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Re: Circe
« Reply #1 on: September 21, 2020, 06:50:56 am »
I am still reading Circe and really enjoying it! I got curious about the author, Madeline Miller, so I looked up information about her.

From Madeline Miller’s webpage (retrieved 9/21/2020 from http://madelinemiller.com/the-author/)

"Madeline Miller grew up in New York City and Philadelphia. She attended Brown University, where she earned her BA and MA in Classics. She has taught and tutored Latin, Greek, and Shakespeare to high school students for over fifteen years.

She has also studied at the University of Chicago’s Committee on Social Thought, and in the Dramaturgy department at Yale School of Drama, where she focused on the adaptation of classical texts to modern forms.

The Song of Achilles, her first novel, was awarded the 2012 Orange Prize for Fiction and was a New York Times Bestseller. Miller was also shortlisted for the 2012 Stonewall Writer of the Year. Her second novel, Circe, was an instant number 1 New York Times bestseller, and won the Indies Choice Best Adult Fiction of the Year Award and the Indies Choice Best Audiobook of the Year Award, as well as being shortlisted for the 2019 Women's Prize for Fiction. Circe also won The Red Tentacle Award, an American Library Association Alex Award (adult books of special interest to teen readers), and the 2018 Elle Big Book Award.  It is currently being adapted for a series with HBO Max. Miller's novels have been translated into over twenty-five languages including Dutch, Mandarin, Japanese, Turkish, Arabic and Greek, and her essays have appeared in a number of publications including the Guardian, Wall Street Journal, Washington Post, Telegraph, Lapham's Quarterly and NPR.org. She currently lives outside Philadelphia, Pennsylvania.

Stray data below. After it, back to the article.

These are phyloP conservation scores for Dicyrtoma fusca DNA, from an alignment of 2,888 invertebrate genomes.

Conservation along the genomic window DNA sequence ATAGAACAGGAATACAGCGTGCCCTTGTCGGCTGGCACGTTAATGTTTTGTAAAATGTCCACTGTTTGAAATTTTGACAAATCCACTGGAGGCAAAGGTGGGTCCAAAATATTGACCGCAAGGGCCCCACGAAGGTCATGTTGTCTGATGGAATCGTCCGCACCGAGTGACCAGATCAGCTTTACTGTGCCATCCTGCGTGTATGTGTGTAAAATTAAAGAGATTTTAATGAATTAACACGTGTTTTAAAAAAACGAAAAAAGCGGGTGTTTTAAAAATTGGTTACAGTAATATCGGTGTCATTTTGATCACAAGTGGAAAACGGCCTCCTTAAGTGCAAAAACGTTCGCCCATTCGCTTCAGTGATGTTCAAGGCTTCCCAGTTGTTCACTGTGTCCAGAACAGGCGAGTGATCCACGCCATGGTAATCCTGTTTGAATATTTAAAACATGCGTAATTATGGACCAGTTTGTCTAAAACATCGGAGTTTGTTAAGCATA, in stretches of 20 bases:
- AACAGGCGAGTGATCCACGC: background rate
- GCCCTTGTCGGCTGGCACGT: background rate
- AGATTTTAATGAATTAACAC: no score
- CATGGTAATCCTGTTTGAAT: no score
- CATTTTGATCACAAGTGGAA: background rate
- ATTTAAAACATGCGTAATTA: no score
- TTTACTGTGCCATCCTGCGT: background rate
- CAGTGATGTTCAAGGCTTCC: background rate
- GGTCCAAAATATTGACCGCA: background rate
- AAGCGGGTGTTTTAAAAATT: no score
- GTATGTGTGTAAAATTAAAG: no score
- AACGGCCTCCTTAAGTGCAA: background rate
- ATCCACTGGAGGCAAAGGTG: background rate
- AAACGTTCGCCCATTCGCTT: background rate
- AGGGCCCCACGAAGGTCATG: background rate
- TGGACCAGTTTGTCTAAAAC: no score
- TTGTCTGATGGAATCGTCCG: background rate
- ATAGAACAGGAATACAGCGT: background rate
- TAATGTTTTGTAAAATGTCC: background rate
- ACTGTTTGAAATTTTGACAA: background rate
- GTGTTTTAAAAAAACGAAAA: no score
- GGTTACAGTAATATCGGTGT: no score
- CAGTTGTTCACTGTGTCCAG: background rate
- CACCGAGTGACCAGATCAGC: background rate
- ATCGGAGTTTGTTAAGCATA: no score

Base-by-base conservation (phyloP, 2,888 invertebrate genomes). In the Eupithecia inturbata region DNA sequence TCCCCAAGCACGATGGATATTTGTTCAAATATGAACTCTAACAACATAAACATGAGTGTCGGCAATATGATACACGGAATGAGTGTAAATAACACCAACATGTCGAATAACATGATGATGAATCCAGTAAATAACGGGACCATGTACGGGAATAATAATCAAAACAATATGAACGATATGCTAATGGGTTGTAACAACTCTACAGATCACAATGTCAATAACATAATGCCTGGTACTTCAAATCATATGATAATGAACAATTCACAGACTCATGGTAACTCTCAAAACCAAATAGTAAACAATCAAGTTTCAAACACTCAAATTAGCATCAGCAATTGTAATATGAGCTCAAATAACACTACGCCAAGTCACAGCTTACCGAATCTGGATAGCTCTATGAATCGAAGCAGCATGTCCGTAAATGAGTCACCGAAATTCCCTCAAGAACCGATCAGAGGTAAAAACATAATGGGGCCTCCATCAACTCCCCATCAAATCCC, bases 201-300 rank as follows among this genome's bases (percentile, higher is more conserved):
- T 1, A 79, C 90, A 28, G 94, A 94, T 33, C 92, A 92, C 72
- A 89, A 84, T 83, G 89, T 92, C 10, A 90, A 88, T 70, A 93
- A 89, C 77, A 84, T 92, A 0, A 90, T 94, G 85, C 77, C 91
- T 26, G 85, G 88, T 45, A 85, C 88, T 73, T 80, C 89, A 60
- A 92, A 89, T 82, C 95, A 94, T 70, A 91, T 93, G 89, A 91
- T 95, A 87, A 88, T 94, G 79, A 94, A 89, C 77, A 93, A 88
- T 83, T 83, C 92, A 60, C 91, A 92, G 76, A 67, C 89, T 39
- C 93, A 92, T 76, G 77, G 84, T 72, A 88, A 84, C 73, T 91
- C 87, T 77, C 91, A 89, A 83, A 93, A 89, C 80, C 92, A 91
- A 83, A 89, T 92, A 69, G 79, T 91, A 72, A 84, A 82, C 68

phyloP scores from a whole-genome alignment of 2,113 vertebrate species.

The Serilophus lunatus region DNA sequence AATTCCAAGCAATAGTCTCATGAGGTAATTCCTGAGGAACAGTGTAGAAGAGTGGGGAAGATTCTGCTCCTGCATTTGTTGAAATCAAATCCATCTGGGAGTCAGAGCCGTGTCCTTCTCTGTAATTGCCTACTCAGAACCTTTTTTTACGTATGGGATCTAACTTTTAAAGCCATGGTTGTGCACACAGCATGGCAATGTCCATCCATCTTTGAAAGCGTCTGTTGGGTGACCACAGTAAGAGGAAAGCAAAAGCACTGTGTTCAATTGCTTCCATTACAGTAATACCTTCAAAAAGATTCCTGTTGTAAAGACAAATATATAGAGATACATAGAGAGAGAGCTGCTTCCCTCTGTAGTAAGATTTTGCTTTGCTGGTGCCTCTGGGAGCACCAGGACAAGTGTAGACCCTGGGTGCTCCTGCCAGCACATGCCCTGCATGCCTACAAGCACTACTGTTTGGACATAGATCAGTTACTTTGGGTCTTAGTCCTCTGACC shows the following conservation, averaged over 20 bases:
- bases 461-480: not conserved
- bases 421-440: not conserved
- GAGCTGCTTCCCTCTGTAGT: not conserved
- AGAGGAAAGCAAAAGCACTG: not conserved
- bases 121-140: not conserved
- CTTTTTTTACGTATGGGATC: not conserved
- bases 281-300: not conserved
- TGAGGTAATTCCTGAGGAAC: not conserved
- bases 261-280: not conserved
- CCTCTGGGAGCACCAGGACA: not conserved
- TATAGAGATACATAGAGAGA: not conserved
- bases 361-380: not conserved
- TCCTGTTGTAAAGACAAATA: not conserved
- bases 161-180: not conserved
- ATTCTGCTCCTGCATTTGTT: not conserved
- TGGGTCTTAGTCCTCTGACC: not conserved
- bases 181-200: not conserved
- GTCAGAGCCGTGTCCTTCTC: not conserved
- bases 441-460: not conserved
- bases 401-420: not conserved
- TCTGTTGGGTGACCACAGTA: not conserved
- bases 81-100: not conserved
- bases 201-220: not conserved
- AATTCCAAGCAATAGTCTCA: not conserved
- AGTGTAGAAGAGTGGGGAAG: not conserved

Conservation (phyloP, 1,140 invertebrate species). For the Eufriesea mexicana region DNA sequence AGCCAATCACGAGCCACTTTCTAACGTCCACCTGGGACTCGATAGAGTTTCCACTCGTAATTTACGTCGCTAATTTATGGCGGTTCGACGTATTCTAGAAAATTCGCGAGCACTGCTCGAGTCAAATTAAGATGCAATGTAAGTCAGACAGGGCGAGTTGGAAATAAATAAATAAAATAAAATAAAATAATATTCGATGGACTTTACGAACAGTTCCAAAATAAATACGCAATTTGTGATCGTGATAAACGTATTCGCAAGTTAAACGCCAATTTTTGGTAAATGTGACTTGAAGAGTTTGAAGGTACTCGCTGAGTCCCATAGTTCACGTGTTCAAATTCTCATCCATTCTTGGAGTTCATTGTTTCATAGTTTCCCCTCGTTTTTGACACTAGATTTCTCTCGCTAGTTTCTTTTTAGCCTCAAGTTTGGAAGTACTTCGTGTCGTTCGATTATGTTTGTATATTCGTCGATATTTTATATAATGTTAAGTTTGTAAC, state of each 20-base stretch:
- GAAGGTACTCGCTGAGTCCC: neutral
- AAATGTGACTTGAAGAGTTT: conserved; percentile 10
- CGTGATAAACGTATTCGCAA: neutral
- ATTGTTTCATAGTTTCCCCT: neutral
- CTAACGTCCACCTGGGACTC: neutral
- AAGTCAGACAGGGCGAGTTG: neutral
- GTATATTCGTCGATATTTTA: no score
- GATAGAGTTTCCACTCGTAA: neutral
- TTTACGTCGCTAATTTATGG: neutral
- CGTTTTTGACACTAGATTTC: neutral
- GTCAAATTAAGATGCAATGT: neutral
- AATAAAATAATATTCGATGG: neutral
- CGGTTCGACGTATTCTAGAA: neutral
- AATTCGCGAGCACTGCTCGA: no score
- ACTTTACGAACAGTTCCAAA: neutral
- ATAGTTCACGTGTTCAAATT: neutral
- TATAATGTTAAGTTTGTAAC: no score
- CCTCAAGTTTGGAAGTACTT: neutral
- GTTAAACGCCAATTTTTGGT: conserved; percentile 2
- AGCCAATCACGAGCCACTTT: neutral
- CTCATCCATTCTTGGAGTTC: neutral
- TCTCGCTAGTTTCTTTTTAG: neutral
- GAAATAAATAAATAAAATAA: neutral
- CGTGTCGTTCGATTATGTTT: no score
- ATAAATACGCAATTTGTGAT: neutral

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sevensons

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Re: Circe
« Reply #2 on: September 21, 2020, 07:04:23 am »